StarWatch for the greater Lehigh Valley



Print Large Sky Charts For 10 p.m. EDT:   NORTH | EAST | SOUTH | WEST | ZENITH

[Moon Phases]


[Venus meets Saturn]
Venus passes Saturn:   Venus is the brightest object in this 5:15 a.m. digital photo taken on September 1 from Coopersburg, PA. Saturn is immediately above and to the left of Venus. The other stars in the photograph are part of winter constellations that will be dominating the sky in February 2005. Gary A. Becker photo…

419    SEPTEMBER 5, 2004:   Milky Way Splendor
In early September for mid-latitude observers, our Milky Way Galaxy straddles the entire sky, passing overhead for the first several hours after darkness. For a successful observation, it is paramount that you get away from city lights and view under an atmosphere free of haze. By 10 p.m. the Milky Way rises from the northeastern horizon and sashays upward through the constellations of Perseus and Cassiopeia, arcing high overhead through the Great Summer Triangle, then downward through Sagittarius, disappearing along the southwestern horizon. As the eye tracks the length of this star-drenched pathway from NE to SW, the brightness of the galaxy grows. You are looking ever closer to the Milky Way’s center in Sagittarius. Photos and a map can be found at Web StarWatch at the URL below. A friend of mine, Great Bear Cornucopia, night sky interpreter at Chaco Culture National Historical Park near Nageezi, New Mexico, loves to tell the story of the city slicker, who excitedly came to him one morning, with the story of an unidentified astronomical sighting. Expecting the usual UFO or alien tripe, G. B. had a pleasant surprise awaiting him. Roused by the call of nature in the middle of the night, the camper had crawled from her tent to behold a powdery path of gossamer starlight stretching across the heavens. Happily, G. B. was able to inform her that she had made her own personal discovery of the Milky Way. If you want to be inspired or spiritually awakened, stand under a dark sky with the soft powdery glow of the summer Milky Way overhead. It is often my personal catharsis for the stresses of an urban existence. I’ll continue my discussion of our home galaxy next week.

[Milky Way Galaxy]
Our home galaxy, the Milky Way, can be seen under dark skies by 10 p.m. in early September. A good friend of mine, G. B. Cornucopia, night sky interpreter at Chaco Culture National Historical Park near Nageezi, New Mexico, loves to tell the story of the camper, who one morning came to him excitedly with the story of an unidentified astronomical sighting. Roused by her bladder in the middle of the night, she crawled from her tent to behold a powdery path of shimmering starlight arched across the heavens. Great Bear, yes, the name is real, was able to happily inform her that she had made her own personal discovery of the Milky Way.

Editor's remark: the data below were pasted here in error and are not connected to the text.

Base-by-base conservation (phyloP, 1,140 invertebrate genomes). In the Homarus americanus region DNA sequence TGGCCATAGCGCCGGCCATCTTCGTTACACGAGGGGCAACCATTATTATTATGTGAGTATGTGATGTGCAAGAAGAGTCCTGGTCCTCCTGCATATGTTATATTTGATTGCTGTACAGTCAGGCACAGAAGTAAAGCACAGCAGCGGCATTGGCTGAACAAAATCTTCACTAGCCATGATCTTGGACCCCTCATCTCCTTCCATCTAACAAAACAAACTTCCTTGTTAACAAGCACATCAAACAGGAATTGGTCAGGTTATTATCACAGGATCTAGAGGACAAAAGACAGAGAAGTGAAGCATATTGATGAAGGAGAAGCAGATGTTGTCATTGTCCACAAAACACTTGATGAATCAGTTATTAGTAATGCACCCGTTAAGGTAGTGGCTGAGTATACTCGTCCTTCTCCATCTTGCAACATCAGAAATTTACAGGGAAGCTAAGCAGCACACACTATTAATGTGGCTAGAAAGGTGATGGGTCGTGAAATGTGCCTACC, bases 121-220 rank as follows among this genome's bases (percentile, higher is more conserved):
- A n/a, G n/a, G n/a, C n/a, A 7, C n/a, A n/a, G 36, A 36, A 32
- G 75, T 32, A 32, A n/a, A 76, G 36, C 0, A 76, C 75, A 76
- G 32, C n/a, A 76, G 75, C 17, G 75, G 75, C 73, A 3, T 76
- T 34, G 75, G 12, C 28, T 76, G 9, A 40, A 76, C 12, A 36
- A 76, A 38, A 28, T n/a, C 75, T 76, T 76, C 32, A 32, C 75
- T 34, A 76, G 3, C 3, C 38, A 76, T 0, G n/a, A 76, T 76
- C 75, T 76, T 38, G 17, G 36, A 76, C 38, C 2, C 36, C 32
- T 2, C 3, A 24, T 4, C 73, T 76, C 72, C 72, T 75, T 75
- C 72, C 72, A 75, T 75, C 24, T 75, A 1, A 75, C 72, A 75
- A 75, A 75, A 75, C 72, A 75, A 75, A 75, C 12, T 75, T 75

[Three Photos of Milky Way]
These three images of the Milky Way show our galaxy in the NE (left), directly overhead (center), and in the SW (right) as it appears in early September. Each digital image was 8 minutes in length and manipulated in a similar fashion. Moving from left to right, the eye scans ever closer to the center of the galaxy. Photgraphy by Gary A. Becker, Star Hill Inn, Sapello, New Mexico...


420    SEPTEMBER 12, 2004:   Milky Way Now
Now is the best time to see the Milky Way, home to our solar system and another 400-billion stars. It straddles the sky from NE to SW, but you’ll need haze-free, rural skies to make the most of its cottony texture. Viewed from above our galaxy has a spiral-shaped form, similar to stirring white paint into a bucket of black. Seen on edge the Milky Way is flattened with a bulbous center. Our solar system is positioned about 28,000 light-years from the galactic center, but just five light-years above the galactic plane, about halfway to the visible edge. Even though we reside near the galactic plane, astronomers are aware of at least a half dozen spiral arms that encircle the galaxy. View NE around 10 p.m. towards Perseus and the sideways “W” of rising Cassiopeia, and you will be looking away from the bulge towards the closest exterior spiral to us called the Perseus arm. Turn your head to the SW towards setting Sagittarius and you’re looking at the Sagittarius arm, the closest inner spiral to us. So which arm do we call home? Neither… We believe that we’re on a little dinky “Third World” star bridge connecting Perseus to Sagittarius called the Orion arm. You’ll have to wait until winter before Orion the Hunter, the pattern that lies towards the Orion arm, can be seen after nightfall. Understanding the structure of the Milky Way from Earth is similar to mapping NYC from the vantage point of a single penthouse suite on the Upper West Side. It would be obvious that the hub of the city lay to the south, but differentiating the individual boroughs from line of sight observations made from one rooftop would prove trickier. It’s a similar challenge faced by astronomers trying to decipher the structure of the Milky Way from our penthouse called Earth.